A small performance of The Dance Collector

This week, I am performing a scratch 15 minute version of The Dance Collector to the Luncheon Club at Wishing Well in Crewe who I have been working with over the past few weeks, and then to some students at MMU who are studying Community Theatre.  On Friday, I am talking on a panel for an event hosted by PANDA called Work for Non-Theatre Spaces.

In making this scratch work in progress showing, and in preparation for the PANDA event, I have been considering what it means to make work for/with a community.  My background is in studio based contemporary theatre, but I started moving into non-theatre spaces with Making Time, which was sited in theatre foyers and cafes.  However, with The Dance Collector, the content of the piece is made up of real stories and memories from the people I have met during this project – the performance is rooted in real locations and genuine annecdotes. – I wonder whether the audience will even remember telling me the small details – like how Ruth & Mary used Liquorice Torpedoes to stain their lips before a night out dancing?  Or whether Ethel remembers telling me how her name got shortened to Etty?  Through the performance, I’m hoping the audience will learn about the people they’re sitting next to, and that it sparks conversations after I’ve gone.

And I wonder how it will be to perform these stories to the students at MMU who haven’t met Roland or Margaret or Barbara or Peter.  Do the stories and memories translate outside of our circle?

I have thought of lots of ideas whilst creating this performance – projections of maps underfoot,  mirror balls glittering over our heads, lighting designs and films of girls dancing – but in the community centre, not all of this is possible (or not within this time frame).  Instead, I am hoping the authenticity of the two costumes in the space – the Polish waistcoat and my mother’s wedding dress will evoke the drama and emotion of these stories.

My mother’s wedding dress – a dress I remember her showing me 20 years ago.  Boxed up carefully in her mother’s loft.  As a 10 year old girl, I remembered it to be disintegrated and falling apart – but now it has resurfaced and I see it is fine. Yellowed, yes, but whole and sturdy.  It has survived.

There are so many things I haven’t yet tried – a tap dance in my grandmother’s shoes, a way to embody the postures of Irish dancing, integrating the drama of Pavarotti (how do you dance to Pavarotti?), installing a maypole and dancing around it…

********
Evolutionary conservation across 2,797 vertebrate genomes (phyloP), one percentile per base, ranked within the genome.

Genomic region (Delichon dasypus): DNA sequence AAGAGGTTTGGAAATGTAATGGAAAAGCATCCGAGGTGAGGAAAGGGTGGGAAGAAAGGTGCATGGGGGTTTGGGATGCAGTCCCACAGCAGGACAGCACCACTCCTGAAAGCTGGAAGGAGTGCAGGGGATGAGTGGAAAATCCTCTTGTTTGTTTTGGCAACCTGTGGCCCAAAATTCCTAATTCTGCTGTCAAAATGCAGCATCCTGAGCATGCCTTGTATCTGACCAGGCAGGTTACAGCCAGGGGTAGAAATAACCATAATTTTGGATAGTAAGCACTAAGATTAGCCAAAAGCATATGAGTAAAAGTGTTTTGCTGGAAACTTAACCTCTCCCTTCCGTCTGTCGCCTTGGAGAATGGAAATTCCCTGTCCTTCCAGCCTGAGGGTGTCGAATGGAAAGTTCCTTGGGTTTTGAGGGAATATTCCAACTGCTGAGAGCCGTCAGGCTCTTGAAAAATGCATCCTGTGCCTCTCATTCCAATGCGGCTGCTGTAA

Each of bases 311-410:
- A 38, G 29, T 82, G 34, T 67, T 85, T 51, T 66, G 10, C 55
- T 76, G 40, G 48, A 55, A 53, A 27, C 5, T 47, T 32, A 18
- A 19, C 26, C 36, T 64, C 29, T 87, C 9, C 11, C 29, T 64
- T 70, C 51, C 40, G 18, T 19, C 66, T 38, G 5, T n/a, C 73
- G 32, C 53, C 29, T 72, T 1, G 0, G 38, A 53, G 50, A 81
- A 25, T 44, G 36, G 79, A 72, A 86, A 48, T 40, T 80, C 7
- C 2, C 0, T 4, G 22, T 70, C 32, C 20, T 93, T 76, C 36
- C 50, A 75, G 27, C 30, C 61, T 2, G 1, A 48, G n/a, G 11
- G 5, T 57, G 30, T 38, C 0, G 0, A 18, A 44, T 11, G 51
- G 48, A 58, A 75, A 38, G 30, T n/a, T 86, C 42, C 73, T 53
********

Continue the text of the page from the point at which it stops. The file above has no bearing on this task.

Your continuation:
I imagine that with this project,

I will carry forward the stories and moves from the people I meet

into the next community

so that there will always be a trace of those memories

intertwined with new ones,

weaved together

like the ribbons around a maypole,

like the ribbons binding my waistcoat to my body,

like my mother bound to me.

Making Time – 1 Year Ago & Now

Last weekend, I was invited to perform ‘Making Time’ at Wrought Festival in Sheffield – a two day festival of one-to-one performances in a warehouse space, followed by a post-festival panel talk.  The weekend marked the one year anniversary of starting this project, which I first performed at Hatch: A Better Tomorrow at Embrace Arts in Leicester, October 2013.  You can read about ‘Making Time’ and the other performances from the event in Leicester here.

‘Making Time’ is a performance project exploring time – how we spend or waste it, how we count it away, how we look to the past for answers to how we got to where we are, how we plan for the future and the things we want to achieve.

The provocation for creating the piece a year ago was turning 30 – a time to reflect on things I had achieved & things still left to do.  I live my life by a set of lists:

lists of things I need to do

lists of things I want to do

places I want to go

skills I want to learn

things that I think will make me happy

At the end of every year, I list 3 things that I have achieved

& think of 3 more I want to accomplish.

Last weekend, as I recited my monologue to the participants at Wrought Festival, I was thinking about all those postcards I would be posting on Monday morning – 1 year on from Hatch in Leicester.  I wonder whether they are expecting it, whether they remember it, whether it comes as a surprise?  Do they still live there, have they fulfilled the thing they wanted to do? Did they even try? Will they get back in touch? Who reads the postcards that land on the doormat of the address where the writer no longer lives? What do they make of it?

After the festival in Sheffield, there was a panel discussion where one of the conversations was around keeping the material fresh and unique for each new participant.  For me, they sit for 6 minutes, but I perform it for 3 or 4 hours at a time – it becomes durational, you have to concentrate to not get lost in the repetition.  But with repetition comes meaning and having performed the piece for a year now, new nuances within the text come out, new meanings, new ideas.  The text begins with the admission that I can’t swim even though I had lessons every week for 4 years as a child.  I don’t know why I can’t swim or what it is about it that I’m afraid of.  It is also a metaphor for other things: being afraid of jumping in, afraid of failure.  A year has passed and I still cannot swim and I’ve done nothing to address it, other than admit it to strangers during the performance.  Will 10 years be long enough for me to master it.  Or at least, to try?

Reading the messages people put on the postcards is always really interesting – the ones I really like are the coded messages which only the recipient will understand.  In-jokes & clues.  I wonder whether you will remember what you meant in 10 years time?  And the ones written in foreign languages and to be sent all around the world – I like the thought of the postcards travelling some distance, going to the places I would like to go.